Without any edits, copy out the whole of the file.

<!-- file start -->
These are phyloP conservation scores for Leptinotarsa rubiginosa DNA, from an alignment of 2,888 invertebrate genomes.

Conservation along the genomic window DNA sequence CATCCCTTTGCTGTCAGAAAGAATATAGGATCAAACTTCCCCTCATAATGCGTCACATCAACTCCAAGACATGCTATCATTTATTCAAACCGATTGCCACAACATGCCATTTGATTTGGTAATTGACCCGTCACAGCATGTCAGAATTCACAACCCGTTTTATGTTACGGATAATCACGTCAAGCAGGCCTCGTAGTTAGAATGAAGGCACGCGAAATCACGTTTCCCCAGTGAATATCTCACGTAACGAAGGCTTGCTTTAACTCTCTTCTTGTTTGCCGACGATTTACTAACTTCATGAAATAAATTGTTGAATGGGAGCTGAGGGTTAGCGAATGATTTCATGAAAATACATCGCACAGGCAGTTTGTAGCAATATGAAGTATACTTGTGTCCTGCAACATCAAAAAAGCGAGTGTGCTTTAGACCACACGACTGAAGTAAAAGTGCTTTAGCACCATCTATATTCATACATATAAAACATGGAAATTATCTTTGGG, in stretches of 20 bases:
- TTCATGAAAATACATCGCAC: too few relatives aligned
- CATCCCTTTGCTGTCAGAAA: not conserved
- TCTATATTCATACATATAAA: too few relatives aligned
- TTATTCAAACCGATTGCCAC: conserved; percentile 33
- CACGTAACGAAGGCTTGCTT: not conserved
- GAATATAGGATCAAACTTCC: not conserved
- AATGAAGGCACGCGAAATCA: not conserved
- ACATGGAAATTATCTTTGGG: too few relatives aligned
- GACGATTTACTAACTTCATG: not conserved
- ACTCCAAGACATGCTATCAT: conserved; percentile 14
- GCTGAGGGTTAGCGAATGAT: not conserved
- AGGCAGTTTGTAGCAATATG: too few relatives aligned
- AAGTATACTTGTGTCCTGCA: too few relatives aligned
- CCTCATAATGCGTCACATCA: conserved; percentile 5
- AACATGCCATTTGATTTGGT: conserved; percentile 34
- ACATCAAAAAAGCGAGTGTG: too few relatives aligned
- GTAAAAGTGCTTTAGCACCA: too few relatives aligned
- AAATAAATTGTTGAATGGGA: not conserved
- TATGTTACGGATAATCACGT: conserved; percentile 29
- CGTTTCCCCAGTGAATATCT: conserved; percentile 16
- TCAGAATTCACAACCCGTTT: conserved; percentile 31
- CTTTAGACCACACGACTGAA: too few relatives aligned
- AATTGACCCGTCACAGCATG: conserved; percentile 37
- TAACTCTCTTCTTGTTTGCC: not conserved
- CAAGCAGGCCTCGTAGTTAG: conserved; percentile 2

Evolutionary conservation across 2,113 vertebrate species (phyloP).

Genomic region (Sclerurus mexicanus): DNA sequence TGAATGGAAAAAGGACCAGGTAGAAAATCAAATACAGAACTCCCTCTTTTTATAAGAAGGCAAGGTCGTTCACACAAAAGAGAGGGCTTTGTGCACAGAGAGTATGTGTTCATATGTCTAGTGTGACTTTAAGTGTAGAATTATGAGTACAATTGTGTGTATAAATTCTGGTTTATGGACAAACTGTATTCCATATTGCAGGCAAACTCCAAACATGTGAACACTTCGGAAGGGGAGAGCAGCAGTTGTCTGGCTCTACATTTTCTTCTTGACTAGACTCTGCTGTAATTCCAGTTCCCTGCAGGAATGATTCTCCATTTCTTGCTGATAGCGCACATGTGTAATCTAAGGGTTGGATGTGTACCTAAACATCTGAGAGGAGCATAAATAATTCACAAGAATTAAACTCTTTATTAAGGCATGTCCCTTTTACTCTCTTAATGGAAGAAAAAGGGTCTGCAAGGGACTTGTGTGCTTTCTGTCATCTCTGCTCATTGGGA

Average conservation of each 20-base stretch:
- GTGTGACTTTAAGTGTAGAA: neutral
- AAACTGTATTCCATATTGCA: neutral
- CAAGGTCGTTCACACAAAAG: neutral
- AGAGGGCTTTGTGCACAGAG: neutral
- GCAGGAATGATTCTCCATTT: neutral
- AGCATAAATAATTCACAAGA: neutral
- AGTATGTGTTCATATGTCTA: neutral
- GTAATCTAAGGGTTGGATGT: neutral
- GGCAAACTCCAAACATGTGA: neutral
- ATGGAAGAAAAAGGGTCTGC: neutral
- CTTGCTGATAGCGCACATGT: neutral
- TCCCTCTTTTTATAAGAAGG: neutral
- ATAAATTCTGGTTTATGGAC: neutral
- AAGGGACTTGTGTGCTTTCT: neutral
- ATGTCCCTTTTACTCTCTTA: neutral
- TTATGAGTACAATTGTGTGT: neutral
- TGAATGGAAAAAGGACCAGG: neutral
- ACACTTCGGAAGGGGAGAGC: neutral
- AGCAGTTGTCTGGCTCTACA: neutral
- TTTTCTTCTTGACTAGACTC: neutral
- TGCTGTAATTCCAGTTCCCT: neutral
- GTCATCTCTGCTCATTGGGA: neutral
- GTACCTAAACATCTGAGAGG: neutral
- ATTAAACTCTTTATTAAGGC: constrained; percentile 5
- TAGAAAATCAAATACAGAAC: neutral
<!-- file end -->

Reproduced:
These are phyloP conservation scores for Leptinotarsa rubiginosa DNA, from an alignment of 2,888 invertebrate genomes.

Conservation along the genomic window DNA sequence CATCCCTTTGCTGTCAGAAAGAATATAGGATCAAACTTCCCCTCATAATGCGTCACATCAACTCCAAGACATGCTATCATTTATTCAAACCGATTGCCACAACATGCCATTTGATTTGGTAATTGACCCGTCACAGCATGTCAGAATTCACAACCCGTTTTATGTTACGGATAATCACGTCAAGCAGGCCTCGTAGTTAGAATGAAGGCACGCGAAATCACGTTTCCCCAGTGAATATCTCACGTAACGAAGGCTTGCTTTAACTCTCTTCTTGTTTGCCGACGATTTACTAACTTCATGAAATAAATTGTTGAATGGGAGCTGAGGGTTAGCGAATGATTTCATGAAAATACATCGCACAGGCAGTTTGTAGCAATATGAAGTATACTTGTGTCCTGCAACATCAAAAAAGCGAGTGTGCTTTAGACCACACGACTGAAGTAAAAGTGCTTTAGCACCATCTATATTCATACATATAAAACATGGAAATTATCTTTGGG, in stretches of 20 bases:
- TTCATGAAAATACATCGCAC: too few relatives aligned
- CATCCCTTTGCTGTCAGAAA: not conserved
- TCTATATTCATACATATAAA: too few relatives aligned
- TTATTCAAACCGATTGCCAC: conserved; percentile 33
- CACGTAACGAAGGCTTGCTT: not conserved
- GAATATAGGATCAAACTTCC: not conserved
- AATGAAGGCACGCGAAATCA: not conserved
- ACATGGAAATTATCTTTGGG: too few relatives aligned
- GACGATTTACTAACTTCATG: not conserved
- ACTCCAAGACATGCTATCAT: conserved; percentile 14
- GCTGAGGGTTAGCGAATGAT: not conserved
- AGGCAGTTTGTAGCAATATG: too few relatives aligned
- AAGTATACTTGTGTCCTGCA: too few relatives aligned
- CCTCATAATGCGTCACATCA: conserved; percentile 5
- AACATGCCATTTGATTTGGT: conserved; percentile 34
- ACATCAAAAAAGCGAGTGTG: too few relatives aligned
- GTAAAAGTGCTTTAGCACCA: too few relatives aligned
- AAATAAATTGTTGAATGGGA: not conserved
- TATGTTACGGATAATCACGT: conserved; percentile 29
- CGTTTCCCCAGTGAATATCT: conserved; percentile 16
- TCAGAATTCACAACCCGTTT: conserved; percentile 31
- CTTTAGACCACACGACTGAA: too few relatives aligned
- AATTGACCCGTCACAGCATG: conserved; percentile 37
- TAACTCTCTTCTTGTTTGCC: not conserved
- CAAGCAGGCCTCGTAGTTAG: conserved; percentile 2

Evolutionary conservation across 2,113 vertebrate species (phyloP).

Genomic region (Sclerurus mexicanus): DNA sequence TGAATGGAAAAAGGACCAGGTAGAAAATCAAATACAGAACTCCCTCTTTTTATAAGAAGGCAAGGTCGTTCACACAAAAGAGAGGGCTTTGTGCACAGAGAGTATGTGTTCATATGTCTAGTGTGACTTTAAGTGTAGAATTATGAGTACAATTGTGTGTATAAATTCTGGTTTATGGACAAACTGTATTCCATATTGCAGGCAAACTCCAAACATGTGAACACTTCGGAAGGGGAGAGCAGCAGTTGTCTGGCTCTACATTTTCTTCTTGACTAGACTCTGCTGTAATTCCAGTTCCCTGCAGGAATGATTCTCCATTTCTTGCTGATAGCGCACATGTGTAATCTAAGGGTTGGATGTGTACCTAAACATCTGAGAGGAGCATAAATAATTCACAAGAATTAAACTCTTTATTAAGGCATGTCCCTTTTACTCTCTTAATGGAAGAAAAAGGGTCTGCAAGGGACTTGTGTGCTTTCTGTCATCTCTGCTCATTGGGA

Average conservation of each 20-base stretch:
- GTGTGACTTTAAGTGTAGAA: neutral
- AAACTGTATTCCATATTGCA: neutral
- CAAGGTCGTTCACACAAAAG: neutral
- AGAGGGCTTTGTGCACAGAG: neutral
- GCAGGAATGATTCTCCATTT: neutral
- AGCATAAATAATTCACAAGA: neutral
- AGTATGTGTTCATATGTCTA: neutral
- GTAATCTAAGGGTTGGATGT: neutral
- GGCAAACTCCAAACATGTGA: neutral
- ATGGAAGAAAAAGGGTCTGC: neutral
- CTTGCTGATAGCGCACATGT: neutral
- TCCCTCTTTTTATAAGAAGG: neutral
- ATAAATTCTGGTTTATGGAC: neutral
- AAGGGACTTGTGTGCTTTCT: neutral
- ATGTCCCTTTTACTCTCTTA: neutral
- TTATGAGTACAATTGTGTGT: neutral
- TGAATGGAAAAAGGACCAGG: neutral
- ACACTTCGGAAGGGGAGAGC: neutral
- AGCAGTTGTCTGGCTCTACA: neutral
- TTTTCTTCTTGACTAGACTC: neutral
- TGCTGTAATTCCAGTTCCCT: neutral
- GTCATCTCTGCTCATTGGGA: neutral
- GTACCTAAACATCTGAGAGG: neutral
- ATTAAACTCTTTATTAAGGC: constrained; percentile 5
- TAGAAAATCAAATACAGAAC: neutral